A Sunday Here, A Sunday There

We’re traveling to the US in 2 days.  So right now I should be packing.  Because I haven’t even started.  But I can’t. Because I have to get my thoughts down and I think my blog is the most convenient avenue for me to do that.

Today is Sunday, so of course we went to church.  We are usually in a different church each Sunday.  Neal is often preaching.  Today we went to the village of Fera.  Fera was started because Pastor Omar of Nikoye started evangelizing there.  It wasn’t long before there were new believers needing a church and needing to be discipled.  So Pastor Omar goes back and forth between his village of Nikoye and Fera.  He used to do that on his motorcycle, but we have learned that it is out of commission so now he walks.  About an hour 1 way.  In the hot sun.  With a smile.  Pastor Omar is always smiling.

IMG_3822

And here’s his beautiful wife, Aishatu.  She’s always smiling too.

IMG_3780

So we left this morning  and on our way out of town we picked up Pastor Jacques.  He’s coming to interpret because Fera is a Gourmantche village and Pastor Omar doesn’t yet speak Gourmantche.  But he obviously didn’t use that as an excuse not to evangelize.  We drove on the paved road for almost an hour where we met Pastor Omar and Aishatu waiting for us.  (They walked an hour to meet us there).  The drive (in our 4Runner) to Fera from there is 20 minutes into the bush.  Distance is difficult to nail down, because of the ‘road’ conditions, and direction is difficult too – which is one reason Pastor Omar was with us.  We’ve been several times, but still don’t know the way on our own. Don’t judge, if you saw the place, you’d get lost too.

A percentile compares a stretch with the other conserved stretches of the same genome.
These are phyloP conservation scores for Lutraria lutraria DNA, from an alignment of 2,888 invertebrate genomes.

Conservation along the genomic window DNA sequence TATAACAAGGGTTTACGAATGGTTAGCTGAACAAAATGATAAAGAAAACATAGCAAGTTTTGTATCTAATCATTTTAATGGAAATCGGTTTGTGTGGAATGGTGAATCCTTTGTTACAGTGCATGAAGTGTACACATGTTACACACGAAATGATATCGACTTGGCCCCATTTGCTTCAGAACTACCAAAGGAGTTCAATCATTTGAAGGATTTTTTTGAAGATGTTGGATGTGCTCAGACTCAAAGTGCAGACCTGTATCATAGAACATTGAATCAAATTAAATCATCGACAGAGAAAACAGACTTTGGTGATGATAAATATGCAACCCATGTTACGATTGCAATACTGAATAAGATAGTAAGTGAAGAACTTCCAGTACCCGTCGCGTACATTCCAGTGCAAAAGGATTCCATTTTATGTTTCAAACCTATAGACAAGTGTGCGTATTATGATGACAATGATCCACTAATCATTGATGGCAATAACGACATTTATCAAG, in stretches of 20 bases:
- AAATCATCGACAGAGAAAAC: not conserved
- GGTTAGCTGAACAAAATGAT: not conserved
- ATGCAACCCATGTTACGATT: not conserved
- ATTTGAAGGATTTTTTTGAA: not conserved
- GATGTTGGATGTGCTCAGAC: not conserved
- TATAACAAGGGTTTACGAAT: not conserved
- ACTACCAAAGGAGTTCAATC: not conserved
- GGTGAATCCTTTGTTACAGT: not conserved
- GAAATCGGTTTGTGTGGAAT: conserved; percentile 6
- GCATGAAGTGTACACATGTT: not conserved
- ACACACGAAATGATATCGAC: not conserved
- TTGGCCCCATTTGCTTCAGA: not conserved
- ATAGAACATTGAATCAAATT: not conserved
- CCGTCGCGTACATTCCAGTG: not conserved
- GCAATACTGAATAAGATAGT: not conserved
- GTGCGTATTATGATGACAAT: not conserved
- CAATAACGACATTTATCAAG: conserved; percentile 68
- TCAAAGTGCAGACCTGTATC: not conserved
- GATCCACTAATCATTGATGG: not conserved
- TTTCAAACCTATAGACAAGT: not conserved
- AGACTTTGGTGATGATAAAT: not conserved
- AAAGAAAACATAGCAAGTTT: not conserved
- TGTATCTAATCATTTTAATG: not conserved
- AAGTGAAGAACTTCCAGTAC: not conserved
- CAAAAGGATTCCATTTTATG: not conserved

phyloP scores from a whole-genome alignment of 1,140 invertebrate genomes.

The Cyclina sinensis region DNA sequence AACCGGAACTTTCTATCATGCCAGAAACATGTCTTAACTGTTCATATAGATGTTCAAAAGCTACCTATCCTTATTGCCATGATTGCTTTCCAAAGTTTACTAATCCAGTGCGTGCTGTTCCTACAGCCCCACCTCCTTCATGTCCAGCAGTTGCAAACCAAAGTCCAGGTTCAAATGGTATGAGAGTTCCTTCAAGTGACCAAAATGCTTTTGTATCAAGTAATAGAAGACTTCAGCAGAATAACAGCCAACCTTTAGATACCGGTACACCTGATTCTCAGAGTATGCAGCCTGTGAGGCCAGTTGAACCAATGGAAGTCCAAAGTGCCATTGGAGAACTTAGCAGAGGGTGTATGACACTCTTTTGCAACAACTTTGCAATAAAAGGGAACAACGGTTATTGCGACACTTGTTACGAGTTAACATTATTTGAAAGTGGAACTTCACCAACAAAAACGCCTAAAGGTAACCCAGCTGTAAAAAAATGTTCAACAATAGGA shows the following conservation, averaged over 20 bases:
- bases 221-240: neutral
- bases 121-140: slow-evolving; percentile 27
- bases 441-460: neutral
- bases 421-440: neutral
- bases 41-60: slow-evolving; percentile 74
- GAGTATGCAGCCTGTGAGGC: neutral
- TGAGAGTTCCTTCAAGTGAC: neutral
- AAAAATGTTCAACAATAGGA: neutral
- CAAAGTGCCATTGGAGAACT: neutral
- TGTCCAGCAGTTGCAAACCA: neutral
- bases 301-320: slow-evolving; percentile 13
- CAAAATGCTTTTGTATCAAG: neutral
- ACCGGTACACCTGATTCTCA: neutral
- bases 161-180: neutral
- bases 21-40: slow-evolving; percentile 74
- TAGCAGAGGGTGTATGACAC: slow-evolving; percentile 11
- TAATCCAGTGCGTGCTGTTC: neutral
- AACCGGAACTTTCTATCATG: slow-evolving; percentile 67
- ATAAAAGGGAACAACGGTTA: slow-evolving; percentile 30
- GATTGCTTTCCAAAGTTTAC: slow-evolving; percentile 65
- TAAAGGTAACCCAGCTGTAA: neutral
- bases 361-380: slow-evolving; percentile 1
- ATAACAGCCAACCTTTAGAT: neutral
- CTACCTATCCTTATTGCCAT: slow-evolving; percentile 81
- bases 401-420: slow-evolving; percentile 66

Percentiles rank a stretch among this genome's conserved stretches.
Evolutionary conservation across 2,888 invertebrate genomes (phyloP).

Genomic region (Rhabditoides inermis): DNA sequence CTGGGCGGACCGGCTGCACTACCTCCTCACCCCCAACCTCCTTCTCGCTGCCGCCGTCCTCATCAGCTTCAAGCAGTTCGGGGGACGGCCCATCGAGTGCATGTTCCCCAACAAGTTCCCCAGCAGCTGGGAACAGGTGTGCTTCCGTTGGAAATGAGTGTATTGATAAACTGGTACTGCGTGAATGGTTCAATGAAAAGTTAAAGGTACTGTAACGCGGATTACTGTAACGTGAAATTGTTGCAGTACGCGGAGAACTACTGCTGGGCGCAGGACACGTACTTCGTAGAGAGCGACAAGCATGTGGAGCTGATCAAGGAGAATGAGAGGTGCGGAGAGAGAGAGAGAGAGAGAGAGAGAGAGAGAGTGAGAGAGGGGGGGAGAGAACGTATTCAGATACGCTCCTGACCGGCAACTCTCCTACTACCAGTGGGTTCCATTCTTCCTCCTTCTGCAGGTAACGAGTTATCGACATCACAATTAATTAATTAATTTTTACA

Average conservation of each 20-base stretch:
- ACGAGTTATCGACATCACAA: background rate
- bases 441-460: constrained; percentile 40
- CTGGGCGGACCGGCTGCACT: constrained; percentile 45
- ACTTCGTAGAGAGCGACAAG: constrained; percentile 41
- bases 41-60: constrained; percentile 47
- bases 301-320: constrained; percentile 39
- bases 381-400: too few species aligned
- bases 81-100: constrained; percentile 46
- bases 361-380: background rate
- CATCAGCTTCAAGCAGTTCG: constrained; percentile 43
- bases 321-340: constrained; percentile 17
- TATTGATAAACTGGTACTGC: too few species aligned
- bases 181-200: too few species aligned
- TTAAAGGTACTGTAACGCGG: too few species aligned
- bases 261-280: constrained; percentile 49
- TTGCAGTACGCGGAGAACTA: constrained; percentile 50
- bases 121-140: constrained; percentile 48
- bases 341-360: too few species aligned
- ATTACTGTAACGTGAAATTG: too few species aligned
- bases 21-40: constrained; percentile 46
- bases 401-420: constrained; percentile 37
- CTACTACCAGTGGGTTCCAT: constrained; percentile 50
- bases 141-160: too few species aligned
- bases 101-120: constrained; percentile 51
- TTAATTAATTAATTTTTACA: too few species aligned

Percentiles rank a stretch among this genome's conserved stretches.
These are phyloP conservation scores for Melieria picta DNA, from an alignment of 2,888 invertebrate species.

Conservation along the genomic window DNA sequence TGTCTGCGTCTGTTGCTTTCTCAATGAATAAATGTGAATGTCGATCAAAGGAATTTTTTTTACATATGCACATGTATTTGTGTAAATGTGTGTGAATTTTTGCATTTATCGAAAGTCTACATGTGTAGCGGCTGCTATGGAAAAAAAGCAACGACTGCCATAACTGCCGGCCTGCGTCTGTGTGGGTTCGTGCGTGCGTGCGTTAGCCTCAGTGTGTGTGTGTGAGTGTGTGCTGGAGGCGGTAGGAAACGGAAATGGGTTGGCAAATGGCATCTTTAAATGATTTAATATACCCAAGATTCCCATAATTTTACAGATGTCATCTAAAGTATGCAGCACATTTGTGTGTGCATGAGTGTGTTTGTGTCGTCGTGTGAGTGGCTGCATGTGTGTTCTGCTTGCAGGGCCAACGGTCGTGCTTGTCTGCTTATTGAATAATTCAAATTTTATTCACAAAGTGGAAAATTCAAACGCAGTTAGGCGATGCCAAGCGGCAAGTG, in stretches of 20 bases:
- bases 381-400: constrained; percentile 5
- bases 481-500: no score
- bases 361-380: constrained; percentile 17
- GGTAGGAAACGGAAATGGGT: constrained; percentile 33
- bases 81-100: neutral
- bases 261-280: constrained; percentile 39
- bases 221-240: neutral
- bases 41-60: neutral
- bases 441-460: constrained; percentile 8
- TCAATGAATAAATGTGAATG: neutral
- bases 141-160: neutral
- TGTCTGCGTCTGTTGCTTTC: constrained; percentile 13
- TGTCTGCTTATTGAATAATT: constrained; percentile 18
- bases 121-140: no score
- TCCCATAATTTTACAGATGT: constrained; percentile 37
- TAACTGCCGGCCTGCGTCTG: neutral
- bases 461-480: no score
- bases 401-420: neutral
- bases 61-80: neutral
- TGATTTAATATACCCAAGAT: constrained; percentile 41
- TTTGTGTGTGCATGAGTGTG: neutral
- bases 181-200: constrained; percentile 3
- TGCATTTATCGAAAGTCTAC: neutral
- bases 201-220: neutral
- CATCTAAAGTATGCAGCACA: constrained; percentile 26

IMG_3825

Had fun conversation about family as we bumped and jostled along.  We were in Maradi a couple of weeks ago where Pastor Omar’s daughter is part of Abraham’s Place.  I showed them pictures I took of her and told them how she is thriving there.  More smiles.  We talked about the church and its growth.  We arrived to the people gathered and already singing. The church is meeting in a thatch structure right now, but we are building a church there that will be completed in a few months.  The bricks are made on site, and the foundation is in the process of being dug.  And that is NOT an easy job.  The ground is incredibly hard and rocky.  So – just pour water on it to soften it.  Good idea.  Except that water comes from a well, and has to first be pulled up and then carried from a long way away.  In the hot sun.  The church members are helping with that.